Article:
And yet, there were points where I found myself having fun. I would be lying if I said I didn’t once picture myself at that party – the way it comes off on-screen (nitpicking aside) would make anybody and their mother want to be there experiencing it, so I give the filmmakers credit on that front. But what I enjoyed most about the climax of the film is not only its complete and utter absurdity, but also the fact that it was the only (I repeat, ONLY) part of the film that required you to remember something from the beginning in order for it to make sense; they kinda had to do that, because if they didn’t, it would be absurdity for the sake of absurdity, and simply fit in with what the rest of this film had to offer (Hint: it has to do with fire…but if you saw the trailer, you already knew that…)
I can see it now: the 25-and-under crowd (especially teenagers) are going to hail Project X as the greatest movie ever made (and based on YouTube comments on the trailer and some of the songs from the film, that’s exactly what they’re saying) while the 30-and-up crowd are going to completely shit all over this as crude, unfunny and juvenile (which they already have – some even calling it “the worst movie of the past 25 years”). I’m, for the most part, sitting on the fence with this one. While I agree that it would be more accurate to call Project X a pile of nothing than an actual film, it was nevertheless still, for the most part, a fun time at the movies. I mean, who wouldn’t want to attend a party like this?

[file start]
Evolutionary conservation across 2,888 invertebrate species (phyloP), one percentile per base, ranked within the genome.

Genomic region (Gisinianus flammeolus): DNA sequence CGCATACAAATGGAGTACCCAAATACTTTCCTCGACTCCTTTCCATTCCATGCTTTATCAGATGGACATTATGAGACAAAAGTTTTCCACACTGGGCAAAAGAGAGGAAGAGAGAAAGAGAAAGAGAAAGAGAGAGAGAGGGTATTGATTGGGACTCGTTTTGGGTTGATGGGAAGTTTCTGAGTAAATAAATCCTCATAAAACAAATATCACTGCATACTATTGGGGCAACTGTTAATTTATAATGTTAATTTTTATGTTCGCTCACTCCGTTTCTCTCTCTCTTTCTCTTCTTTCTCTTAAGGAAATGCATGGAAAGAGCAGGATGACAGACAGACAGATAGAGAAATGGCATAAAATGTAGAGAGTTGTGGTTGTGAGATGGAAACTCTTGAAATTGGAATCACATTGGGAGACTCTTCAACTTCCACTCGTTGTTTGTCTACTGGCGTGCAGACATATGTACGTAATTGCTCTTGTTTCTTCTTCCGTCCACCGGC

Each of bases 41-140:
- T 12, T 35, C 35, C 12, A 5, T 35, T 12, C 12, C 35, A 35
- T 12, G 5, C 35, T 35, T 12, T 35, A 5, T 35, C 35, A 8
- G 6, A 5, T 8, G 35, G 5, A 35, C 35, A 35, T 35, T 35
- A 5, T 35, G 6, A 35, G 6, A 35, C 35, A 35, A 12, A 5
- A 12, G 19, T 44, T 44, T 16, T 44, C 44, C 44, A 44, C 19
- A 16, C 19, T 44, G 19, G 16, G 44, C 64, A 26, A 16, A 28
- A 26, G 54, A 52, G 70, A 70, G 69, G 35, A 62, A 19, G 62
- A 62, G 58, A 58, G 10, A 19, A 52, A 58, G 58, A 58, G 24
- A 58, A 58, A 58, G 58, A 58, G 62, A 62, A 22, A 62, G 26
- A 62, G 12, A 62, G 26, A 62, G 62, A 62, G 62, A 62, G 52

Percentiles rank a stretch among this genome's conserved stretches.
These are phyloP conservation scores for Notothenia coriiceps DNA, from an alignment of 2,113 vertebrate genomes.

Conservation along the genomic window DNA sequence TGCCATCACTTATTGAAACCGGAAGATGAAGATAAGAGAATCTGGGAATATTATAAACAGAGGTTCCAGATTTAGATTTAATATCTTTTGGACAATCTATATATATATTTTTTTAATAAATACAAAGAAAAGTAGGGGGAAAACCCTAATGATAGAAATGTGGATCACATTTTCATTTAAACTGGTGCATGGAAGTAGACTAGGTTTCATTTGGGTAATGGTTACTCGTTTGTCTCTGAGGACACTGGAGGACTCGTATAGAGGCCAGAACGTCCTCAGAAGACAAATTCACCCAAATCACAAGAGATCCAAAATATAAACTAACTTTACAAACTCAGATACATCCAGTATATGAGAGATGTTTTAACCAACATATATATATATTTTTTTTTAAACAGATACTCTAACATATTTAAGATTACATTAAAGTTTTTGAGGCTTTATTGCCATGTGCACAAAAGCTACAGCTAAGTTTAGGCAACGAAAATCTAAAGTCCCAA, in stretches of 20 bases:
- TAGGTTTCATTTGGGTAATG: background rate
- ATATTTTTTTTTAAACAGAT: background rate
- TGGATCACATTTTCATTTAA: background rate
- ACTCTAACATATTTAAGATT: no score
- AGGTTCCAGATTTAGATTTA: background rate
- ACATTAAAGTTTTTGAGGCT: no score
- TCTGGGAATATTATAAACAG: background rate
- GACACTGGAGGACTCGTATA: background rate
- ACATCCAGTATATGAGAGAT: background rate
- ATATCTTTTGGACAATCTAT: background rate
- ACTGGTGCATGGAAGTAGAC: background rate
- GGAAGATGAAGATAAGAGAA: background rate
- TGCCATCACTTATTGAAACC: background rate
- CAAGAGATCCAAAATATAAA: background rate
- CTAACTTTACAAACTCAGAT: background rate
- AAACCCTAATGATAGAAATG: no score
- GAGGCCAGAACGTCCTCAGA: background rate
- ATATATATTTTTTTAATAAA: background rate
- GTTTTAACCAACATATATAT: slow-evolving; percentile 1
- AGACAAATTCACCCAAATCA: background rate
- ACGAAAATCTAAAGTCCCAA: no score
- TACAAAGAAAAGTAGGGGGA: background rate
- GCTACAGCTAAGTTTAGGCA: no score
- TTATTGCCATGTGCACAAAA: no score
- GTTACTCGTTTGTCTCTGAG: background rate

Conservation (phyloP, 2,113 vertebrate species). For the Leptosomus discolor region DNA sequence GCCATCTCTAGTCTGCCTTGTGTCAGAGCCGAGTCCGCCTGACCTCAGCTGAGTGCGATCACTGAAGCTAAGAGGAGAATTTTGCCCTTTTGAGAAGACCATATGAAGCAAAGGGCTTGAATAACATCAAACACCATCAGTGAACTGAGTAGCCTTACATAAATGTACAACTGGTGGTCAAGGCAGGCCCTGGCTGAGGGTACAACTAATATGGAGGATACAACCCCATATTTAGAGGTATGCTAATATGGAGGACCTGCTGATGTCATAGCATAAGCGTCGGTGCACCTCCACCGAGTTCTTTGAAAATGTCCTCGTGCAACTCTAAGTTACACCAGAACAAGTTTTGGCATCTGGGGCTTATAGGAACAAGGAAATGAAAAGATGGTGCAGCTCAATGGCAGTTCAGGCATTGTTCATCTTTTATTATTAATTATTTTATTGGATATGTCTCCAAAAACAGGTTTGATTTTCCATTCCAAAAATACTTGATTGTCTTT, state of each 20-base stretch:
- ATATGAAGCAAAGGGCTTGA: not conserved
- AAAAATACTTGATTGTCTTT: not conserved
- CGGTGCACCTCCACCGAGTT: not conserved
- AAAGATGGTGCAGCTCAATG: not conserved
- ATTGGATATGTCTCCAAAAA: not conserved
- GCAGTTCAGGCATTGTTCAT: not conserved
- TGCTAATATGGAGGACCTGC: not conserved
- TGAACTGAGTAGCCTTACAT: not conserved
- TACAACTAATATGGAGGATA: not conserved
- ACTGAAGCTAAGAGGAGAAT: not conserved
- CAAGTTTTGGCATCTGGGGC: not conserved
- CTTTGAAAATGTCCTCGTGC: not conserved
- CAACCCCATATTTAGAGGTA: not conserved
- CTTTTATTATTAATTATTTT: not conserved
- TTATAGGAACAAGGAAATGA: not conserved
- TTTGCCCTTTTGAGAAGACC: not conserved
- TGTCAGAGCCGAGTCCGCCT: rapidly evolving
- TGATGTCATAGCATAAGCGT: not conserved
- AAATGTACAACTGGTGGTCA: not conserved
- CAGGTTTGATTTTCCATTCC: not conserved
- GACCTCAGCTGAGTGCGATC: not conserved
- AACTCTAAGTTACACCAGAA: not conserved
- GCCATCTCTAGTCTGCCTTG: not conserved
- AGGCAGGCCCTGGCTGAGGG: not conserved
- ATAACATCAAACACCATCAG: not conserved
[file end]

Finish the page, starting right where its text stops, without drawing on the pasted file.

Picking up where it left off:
I can’t guarantee that you will like this film; it really depends on your age and personal taste in movies. But the one thing that I can guarantee? This film will spawn imitators – I can see it now, teens all over are going to want to plan their own personal Project X party. And with the incredible party atmosphere created in this movie (where anything can, and will, happen), it’s hard not to blame them. Unless, you know, you’re not into that whole “having fun” fad. That’s, like, soooooo ’90s.
-The music (especially if you’re into dance/electronica)
-Great party atmosphere created
-Interesting (if not completely absurd) climax
-No semblance of plot
-Bland, unlikeable main characters
-Unfunny overall (with only a few exceptions)
-Blatant “shock value” exploitation
FINAL SCORE: ** ½ (2.5/5)
And that’ll do it. As always, any questions, comments, or feedback in general, send an email to firstname.lastname@example.org.
As I mentioned earlier, FORCED PERSPECTIVE, Episode 12 (“The Chronicle of John Carter”) will record tomorrow night for a Friday drop on the site. While you wait for Ep.12, check out all of the other great shows here at SuperfriendsUniverse.com, including Pixels & Bits (talking Ecco the Dolphin and other wacky topics) and Superfriends vs. The World (talking the POWER of silence).
Plus, The Wide World of Sports-Entertainment will make its triumphant return to Superfriends Universe in two weeks time with Issue #31 previewing WWE WrestleMania XXVIII.
Until next time, I’m out!
Review – Project X (2012)
Cinephile extraordinaire, a budding filmmaker, and host of Forced Perspective. A resident of NY/NJ, he spends most of his time looking for new movies to watch and learning the craft of filmmaking. You’ve probably also seen him hanging around Madison Square Garden and Yankee Stadium at some point. If you see him approach your movie theater, be sure to let him in – he’s the guy in the Yankees cap!